Swedroe: Financialization And Commodities

August 10, 2015

Slightly more than a decade ago, several studies were published raising the possibility that an allocation to commodities (in the shape of fully collateralized futures) could improve the efficiency of a portfolio due to the diversification benefit (the low to negative correlation of commodities to both stocks and nominal bonds) provided through including this asset class.

The publication of these papers was closely followed by a dramatic increase in the demand for commodity investments, and Wall Street responded by creating a host of new alternative investment vehicles. Between 2004 and 2008 alone, it’s estimated that at least $100 billion moved into commodity futures. This increase in investor demand has led to what’s been called the “financialization” of commodities markets. As is always the case, an increase in demand impacts prices and expected returns.

Since the financialization of commodity markets is a relatively new phenomenon, its effects are still being debated within academic communities, and we don’t have much data to analyze.

A related question, however, is this: Even if it were possible to quantify the changes that financialization has brought, are they temporary? Or have they, in fact, resulted in a permanent change to the structure of the commodity markets?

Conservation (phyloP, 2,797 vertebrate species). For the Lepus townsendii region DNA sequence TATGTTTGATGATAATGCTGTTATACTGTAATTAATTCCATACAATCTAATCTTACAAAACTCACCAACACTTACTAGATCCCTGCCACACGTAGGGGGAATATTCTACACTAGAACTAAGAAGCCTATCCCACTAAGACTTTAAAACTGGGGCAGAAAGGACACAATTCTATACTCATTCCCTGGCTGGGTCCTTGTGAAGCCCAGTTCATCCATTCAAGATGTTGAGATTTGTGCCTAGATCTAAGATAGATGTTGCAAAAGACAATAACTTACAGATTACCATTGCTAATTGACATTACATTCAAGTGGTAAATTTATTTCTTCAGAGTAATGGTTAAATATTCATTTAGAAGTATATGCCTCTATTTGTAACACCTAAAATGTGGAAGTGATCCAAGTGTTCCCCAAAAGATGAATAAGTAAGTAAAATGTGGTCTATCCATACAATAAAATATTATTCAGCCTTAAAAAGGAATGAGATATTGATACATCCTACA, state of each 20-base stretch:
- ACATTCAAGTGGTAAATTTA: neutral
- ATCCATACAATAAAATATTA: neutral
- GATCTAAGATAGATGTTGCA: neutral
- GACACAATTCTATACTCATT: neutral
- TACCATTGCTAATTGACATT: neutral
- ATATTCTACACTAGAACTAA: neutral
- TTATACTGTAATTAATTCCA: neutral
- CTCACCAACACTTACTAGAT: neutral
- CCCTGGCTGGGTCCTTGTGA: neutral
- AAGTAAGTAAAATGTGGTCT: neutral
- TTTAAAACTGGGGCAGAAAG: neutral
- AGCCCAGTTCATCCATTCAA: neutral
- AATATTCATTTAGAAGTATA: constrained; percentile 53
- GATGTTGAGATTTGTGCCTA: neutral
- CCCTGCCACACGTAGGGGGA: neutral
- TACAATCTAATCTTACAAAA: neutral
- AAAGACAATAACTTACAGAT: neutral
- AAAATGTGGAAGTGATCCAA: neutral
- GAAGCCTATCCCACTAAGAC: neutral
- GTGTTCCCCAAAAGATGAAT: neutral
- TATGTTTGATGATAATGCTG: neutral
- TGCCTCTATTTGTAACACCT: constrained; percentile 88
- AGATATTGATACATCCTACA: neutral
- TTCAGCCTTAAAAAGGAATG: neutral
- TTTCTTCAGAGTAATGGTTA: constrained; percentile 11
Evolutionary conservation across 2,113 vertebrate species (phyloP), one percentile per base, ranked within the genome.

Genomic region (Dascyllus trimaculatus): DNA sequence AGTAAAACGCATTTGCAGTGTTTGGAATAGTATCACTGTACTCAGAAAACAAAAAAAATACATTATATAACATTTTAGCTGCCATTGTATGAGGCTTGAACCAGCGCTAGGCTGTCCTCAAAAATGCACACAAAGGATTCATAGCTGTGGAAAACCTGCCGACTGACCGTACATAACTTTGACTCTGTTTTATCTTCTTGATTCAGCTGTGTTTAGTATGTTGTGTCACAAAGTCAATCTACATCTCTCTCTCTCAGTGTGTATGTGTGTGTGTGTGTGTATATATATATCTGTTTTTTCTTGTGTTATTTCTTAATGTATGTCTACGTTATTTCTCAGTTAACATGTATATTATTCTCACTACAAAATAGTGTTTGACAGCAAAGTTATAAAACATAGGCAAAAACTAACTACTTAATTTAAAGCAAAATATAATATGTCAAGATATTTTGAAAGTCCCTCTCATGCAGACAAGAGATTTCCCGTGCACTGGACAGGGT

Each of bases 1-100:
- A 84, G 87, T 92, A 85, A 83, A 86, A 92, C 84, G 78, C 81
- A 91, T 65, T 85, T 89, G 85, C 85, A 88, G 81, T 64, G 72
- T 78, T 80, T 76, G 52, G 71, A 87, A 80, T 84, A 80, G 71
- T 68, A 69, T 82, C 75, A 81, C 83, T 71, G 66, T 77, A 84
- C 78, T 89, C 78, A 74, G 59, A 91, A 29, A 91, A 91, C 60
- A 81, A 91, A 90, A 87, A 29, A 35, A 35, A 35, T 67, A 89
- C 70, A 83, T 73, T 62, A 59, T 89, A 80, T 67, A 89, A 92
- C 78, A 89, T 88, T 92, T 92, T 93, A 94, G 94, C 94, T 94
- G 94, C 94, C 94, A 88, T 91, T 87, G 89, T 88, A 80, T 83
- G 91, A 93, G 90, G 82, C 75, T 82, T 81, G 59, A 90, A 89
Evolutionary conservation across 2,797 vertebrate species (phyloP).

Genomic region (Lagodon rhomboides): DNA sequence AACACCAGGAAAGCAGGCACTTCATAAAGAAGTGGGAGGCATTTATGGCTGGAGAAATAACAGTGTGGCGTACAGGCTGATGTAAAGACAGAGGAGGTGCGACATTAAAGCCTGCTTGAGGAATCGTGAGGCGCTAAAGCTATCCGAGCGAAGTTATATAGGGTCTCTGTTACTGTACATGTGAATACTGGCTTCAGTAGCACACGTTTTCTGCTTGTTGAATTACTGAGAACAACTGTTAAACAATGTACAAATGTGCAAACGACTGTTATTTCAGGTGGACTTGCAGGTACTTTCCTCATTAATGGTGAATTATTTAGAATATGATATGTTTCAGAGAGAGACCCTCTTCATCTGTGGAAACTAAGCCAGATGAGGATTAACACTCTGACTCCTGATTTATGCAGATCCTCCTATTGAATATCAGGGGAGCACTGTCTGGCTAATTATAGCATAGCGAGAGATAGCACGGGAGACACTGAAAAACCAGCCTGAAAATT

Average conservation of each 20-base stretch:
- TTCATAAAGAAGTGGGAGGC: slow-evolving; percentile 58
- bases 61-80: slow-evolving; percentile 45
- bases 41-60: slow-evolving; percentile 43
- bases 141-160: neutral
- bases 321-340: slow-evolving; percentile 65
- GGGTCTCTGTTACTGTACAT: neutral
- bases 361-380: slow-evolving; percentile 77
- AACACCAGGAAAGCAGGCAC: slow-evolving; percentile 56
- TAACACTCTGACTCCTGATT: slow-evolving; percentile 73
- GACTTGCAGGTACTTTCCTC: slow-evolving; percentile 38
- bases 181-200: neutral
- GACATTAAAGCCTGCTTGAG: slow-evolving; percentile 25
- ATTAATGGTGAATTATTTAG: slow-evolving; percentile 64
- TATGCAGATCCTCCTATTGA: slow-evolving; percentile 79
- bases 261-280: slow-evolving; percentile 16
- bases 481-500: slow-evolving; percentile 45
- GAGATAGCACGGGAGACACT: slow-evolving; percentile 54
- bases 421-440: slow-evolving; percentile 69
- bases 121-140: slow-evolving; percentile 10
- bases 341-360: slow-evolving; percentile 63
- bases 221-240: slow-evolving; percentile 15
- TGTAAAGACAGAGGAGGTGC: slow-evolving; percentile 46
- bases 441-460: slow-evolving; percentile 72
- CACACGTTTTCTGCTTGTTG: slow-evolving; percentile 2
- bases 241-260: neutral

Adam Zaremba—author of the study “Is Financialization Killing Commodity Investments?”, which appears in the Summer 2015 issue of The Journal of Alternative Investments—investigated, from the perspective of a U.S. investor, the impact of financialization on the roll returns of futures contracts.

This is an important issue, as roll returns are one of the three key components of returns from commodity futures. Before digging into the study, let’s take a brief look at the different ways in which it’s possible to invest in commodities.

Investing In Commodities

Exposure to commodities can be obtained by:

  • Direct investment in physical commodities. With the exception of precious metals (such as gold), investing in physical commodities is complicated. It can involve storage, transportation and insurance. Thus, it’s generally not a practical option for most individual investors.
  • Investment in commodity-related stocks. Unfortunately, the evidence demonstrates that commodity-related stocks are more highly correlated with stocks in general than with commodities themselves. They also tend to produce lower-than-equity returns.
  • Fully collateralized commodity futures. Not only have returns to fully collateralized commodity futures exhibited low to negative correlation with stocks and bonds, but (unlike with stocks) their returns were positively correlated with inflation and thus provide a hedge against that risk.

We will now undertake a closer look at the sources of returns to collateralized commodity futures.

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